net.wars: The empires strike back

by Wendy M Grossman | posted on 15 October 2004

Back when the Internet was young - oh, say, eight years ago - there was a school of thought that held that cyberspace was its own sovereign nation.

Wendy M Grossman

For one thing, "The Net perceives censorship as damage, and routes around it." What government could control what was said on the Net? The more fuss someone made about a particular site or piece of information, the more likely it was to be mirrored widely, even, sometimes, by people who violently disagreed with it but disagreed with censorship even more. Besides, bands of activist programmers could unite to create circumvention technologies such as anonymising Web sites, clever software to enable anonymous email and Usenet postings, cleverer software to create hidden, uncontrolled networks.

For another thing, international laws are all different. It's illegal to publish Holocaust Revisionism in Germany or sell Nazi memorability in France, but in the US those activities are protected by the First Amendment. So any time a national government didn't like something, all anyone had to do was move the material to a site somewhere else, where it wasn't illegal or even controversial.

"You have no sovereignty where we gather," wrote John Perry Barlow grandly in 1996, in protest against the Telecommunications Reform Act and its subsection, the Communications Indecency Act. Censorship and intellectual property laws, he wrote, "will not work in a world that will soon be blanketed in bit-bearing media."

Maybe it's time to change that into, "Governments perceive the Internet as damage, and gang up on it."

The story behind the week-long seizure of two hard drives, or servers, that hosted some 20 of the anarchist news collective Indymedia's 50 sites worldwide seems to be a case in point, although to be fair, no one knows yet exactly on which nation's head the dust will eventually settle. The facts of the case as far as they were known on Wednesday were pretty uncertain. The one thing that seemed clear to all concerned was that at least two, maybe three or four, nations were involved. The servers were hosted in London by the UK incorporated subsidiary of a Texas company and hosted sites from such diverse locations as the UK, Brazil, Poland, Ambazonia, and Western Massachusetts, as well as a streaming radio server. US law enforcement, acting under a request from a foreign government, applied to a US court to issue a subpoena, which was in turn presented to the London subsidiary, which pulled the servers. We say servers, but no one even really knows whether they were the tower boxes that spring to mind when you hear the word. They may simply be rack-mounted hard drives, and as one spokesman pointed out, they may not even have been removed. They could simply have been taken offline and the contents copied and transmitted electronically to - somewhere.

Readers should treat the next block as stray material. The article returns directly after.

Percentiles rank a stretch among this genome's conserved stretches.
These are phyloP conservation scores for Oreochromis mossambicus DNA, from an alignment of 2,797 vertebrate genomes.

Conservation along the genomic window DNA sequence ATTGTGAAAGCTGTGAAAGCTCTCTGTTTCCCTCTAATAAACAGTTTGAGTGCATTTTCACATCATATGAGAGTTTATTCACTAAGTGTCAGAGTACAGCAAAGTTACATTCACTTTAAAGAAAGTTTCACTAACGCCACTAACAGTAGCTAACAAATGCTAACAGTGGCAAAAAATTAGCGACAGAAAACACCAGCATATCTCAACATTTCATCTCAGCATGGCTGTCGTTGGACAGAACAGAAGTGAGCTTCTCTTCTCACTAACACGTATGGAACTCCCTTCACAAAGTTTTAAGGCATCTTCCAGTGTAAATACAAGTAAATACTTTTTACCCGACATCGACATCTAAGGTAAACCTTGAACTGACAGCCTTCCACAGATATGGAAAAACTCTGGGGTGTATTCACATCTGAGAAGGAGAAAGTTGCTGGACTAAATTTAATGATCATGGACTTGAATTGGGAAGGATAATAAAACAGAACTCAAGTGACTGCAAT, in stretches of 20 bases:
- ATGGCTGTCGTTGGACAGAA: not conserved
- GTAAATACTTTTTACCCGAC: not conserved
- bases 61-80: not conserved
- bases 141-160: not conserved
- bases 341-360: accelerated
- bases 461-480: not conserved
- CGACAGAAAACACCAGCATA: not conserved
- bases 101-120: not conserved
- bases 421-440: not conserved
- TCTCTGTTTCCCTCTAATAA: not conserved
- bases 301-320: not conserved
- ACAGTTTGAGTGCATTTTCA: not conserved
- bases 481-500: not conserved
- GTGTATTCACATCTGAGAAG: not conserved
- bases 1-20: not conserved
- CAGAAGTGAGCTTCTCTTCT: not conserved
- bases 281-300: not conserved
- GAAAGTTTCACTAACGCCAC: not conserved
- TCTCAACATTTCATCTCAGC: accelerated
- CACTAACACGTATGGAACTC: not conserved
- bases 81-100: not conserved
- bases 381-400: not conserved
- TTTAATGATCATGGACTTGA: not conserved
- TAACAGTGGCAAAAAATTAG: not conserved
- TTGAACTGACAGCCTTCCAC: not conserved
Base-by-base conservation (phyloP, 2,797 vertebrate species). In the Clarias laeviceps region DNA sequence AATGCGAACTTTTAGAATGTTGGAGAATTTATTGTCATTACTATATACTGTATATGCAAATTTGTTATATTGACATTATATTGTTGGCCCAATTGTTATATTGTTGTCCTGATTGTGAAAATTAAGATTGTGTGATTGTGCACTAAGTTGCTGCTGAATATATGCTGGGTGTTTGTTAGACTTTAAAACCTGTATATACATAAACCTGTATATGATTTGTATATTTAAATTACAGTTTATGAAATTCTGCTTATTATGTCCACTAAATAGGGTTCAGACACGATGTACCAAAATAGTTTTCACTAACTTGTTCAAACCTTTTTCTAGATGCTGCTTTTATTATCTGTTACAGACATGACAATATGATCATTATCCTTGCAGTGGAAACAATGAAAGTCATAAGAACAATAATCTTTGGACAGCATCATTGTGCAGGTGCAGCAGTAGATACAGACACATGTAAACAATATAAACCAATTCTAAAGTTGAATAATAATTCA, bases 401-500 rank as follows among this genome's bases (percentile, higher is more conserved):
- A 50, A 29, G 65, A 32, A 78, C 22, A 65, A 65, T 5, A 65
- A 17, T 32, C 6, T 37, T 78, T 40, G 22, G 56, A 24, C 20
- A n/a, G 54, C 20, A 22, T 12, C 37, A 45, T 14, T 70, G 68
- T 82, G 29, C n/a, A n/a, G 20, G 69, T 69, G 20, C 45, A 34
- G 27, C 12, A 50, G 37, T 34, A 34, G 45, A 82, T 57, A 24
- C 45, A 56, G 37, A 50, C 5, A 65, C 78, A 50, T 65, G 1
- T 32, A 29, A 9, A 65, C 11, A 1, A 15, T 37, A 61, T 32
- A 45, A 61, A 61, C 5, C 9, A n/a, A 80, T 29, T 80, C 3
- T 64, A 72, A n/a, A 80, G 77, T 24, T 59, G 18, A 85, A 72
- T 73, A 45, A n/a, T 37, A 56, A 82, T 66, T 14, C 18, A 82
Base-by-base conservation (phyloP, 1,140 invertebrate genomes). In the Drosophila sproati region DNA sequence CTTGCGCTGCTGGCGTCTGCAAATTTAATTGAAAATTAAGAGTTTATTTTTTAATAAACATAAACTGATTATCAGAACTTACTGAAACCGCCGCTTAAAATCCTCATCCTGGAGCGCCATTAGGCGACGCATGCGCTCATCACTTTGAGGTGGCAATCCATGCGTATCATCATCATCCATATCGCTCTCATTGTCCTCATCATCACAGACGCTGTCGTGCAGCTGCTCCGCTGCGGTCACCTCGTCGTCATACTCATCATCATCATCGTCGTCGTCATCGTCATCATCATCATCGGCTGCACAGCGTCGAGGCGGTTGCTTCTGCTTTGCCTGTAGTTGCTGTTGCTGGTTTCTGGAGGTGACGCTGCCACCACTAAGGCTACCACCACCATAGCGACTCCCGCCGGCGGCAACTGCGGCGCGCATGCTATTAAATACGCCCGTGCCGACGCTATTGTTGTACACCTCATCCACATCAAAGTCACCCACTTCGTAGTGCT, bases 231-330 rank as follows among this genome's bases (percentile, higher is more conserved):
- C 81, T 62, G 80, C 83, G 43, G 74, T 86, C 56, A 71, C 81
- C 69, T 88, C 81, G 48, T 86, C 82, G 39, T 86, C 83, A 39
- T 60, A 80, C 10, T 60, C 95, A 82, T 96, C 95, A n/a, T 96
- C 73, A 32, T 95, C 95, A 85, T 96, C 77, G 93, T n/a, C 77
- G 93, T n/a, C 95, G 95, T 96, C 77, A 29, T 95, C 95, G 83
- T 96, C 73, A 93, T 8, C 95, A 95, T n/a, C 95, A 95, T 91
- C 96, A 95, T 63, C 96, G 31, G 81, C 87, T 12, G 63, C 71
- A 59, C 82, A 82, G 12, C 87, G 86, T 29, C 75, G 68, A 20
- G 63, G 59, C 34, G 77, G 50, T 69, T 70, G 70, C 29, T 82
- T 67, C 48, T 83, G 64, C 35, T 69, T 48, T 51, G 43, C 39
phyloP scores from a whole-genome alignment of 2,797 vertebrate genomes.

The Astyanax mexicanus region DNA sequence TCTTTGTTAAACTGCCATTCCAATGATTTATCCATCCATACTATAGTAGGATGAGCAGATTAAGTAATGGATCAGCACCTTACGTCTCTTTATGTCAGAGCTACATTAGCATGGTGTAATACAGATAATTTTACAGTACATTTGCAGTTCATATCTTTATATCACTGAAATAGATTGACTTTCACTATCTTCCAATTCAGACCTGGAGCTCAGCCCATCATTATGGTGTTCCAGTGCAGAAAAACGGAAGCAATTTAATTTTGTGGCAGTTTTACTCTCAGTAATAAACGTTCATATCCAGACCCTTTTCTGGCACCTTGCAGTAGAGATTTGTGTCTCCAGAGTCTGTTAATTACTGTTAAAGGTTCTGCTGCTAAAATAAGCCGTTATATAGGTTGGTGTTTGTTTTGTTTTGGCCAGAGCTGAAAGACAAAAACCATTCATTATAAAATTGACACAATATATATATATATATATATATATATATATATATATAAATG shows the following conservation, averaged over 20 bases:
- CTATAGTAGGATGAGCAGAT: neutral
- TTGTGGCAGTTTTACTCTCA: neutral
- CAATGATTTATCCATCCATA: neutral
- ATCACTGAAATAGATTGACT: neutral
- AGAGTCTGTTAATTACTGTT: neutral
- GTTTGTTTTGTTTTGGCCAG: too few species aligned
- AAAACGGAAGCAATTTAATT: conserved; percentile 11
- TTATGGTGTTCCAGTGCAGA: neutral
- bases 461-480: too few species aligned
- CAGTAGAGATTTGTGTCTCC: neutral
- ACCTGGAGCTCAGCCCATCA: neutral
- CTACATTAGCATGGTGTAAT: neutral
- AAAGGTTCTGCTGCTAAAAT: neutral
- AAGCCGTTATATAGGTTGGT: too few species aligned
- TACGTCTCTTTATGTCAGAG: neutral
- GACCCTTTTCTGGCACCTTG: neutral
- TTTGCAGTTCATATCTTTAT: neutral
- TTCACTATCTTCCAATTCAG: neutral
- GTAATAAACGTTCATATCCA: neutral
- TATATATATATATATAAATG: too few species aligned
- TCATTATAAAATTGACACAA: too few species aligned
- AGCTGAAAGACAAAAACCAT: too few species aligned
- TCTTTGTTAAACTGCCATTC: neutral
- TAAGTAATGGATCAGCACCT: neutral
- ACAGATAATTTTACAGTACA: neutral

Some are back online; others not. IndyMedia has said that it must regard the disks as "hacked" until they have been thoroughly examined. Fair enough.

When I interviewed IndyMedia's Devin Theriot-Orr and the EFF's Kevin Bankston on Wednesday, the prevailing theory was that the source of the request was the Swiss police; but IndyMedia's most recent press release suggests it might instead have been Italian authorities. Either way, one curious point in all this is that IndyMedia appeared far more decentralised than it really was. It's certainly decentralised in the sense of everyone's having different theories about what happened based on facts that are not always well communicated from one group to another. But look at the technical infrastructure behind it: more than 40 percent of the collective's sites were hosted at a single location. Arguably, the collective could protect its content better by either having the whole set of sites on a single servers that is then mirrored on similar servers all over the world or by hosting each national site separately at locations outside its country's borders that are also mirrored elsewhere.

But the fact is that Ross Anderson's Eternity Server aside, both data and people must have a physical location somewhere. And as long as governments can find out where that is, they will find ways to act, if they can.

Gus Hosein, a Fellow in information systems at the LSE, says of the early fantasy that the Net would help us all escape government regulation, "I think that they were being legally ignorant. Since the early 1980s, US law says that if a company does business with the US it must respond to US lawful access regardless of where the world the data is and without regard to national law."

Whatever the rights or wrongs of the IndyMedia case - and the EFF believes that turning over the servers was a clear violation of the First Amendment; if the postings themselves did not violate US law, then they believe that turning over the servers was illegal - it is not the first time that the long arm of international law has been extended in this way. The first may have been 1995's raid on the anonymous server anon.penet.fi by Finnish authorities on behalf of Scientology, but there are certainly other examples.

And we should have known. You can't sit around saying confidently, "They can't get me." They take it as a challenge.

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Wendy M. Grossman’s Web site has an extensive archive of her books, articles, and music, and an archive of all the earlier columns in this series. Readers are welcome to post here, at net.wars home, follow on Twitter or send email to netwars(at) skeptic.demon.co.uk (but please turn off HTML).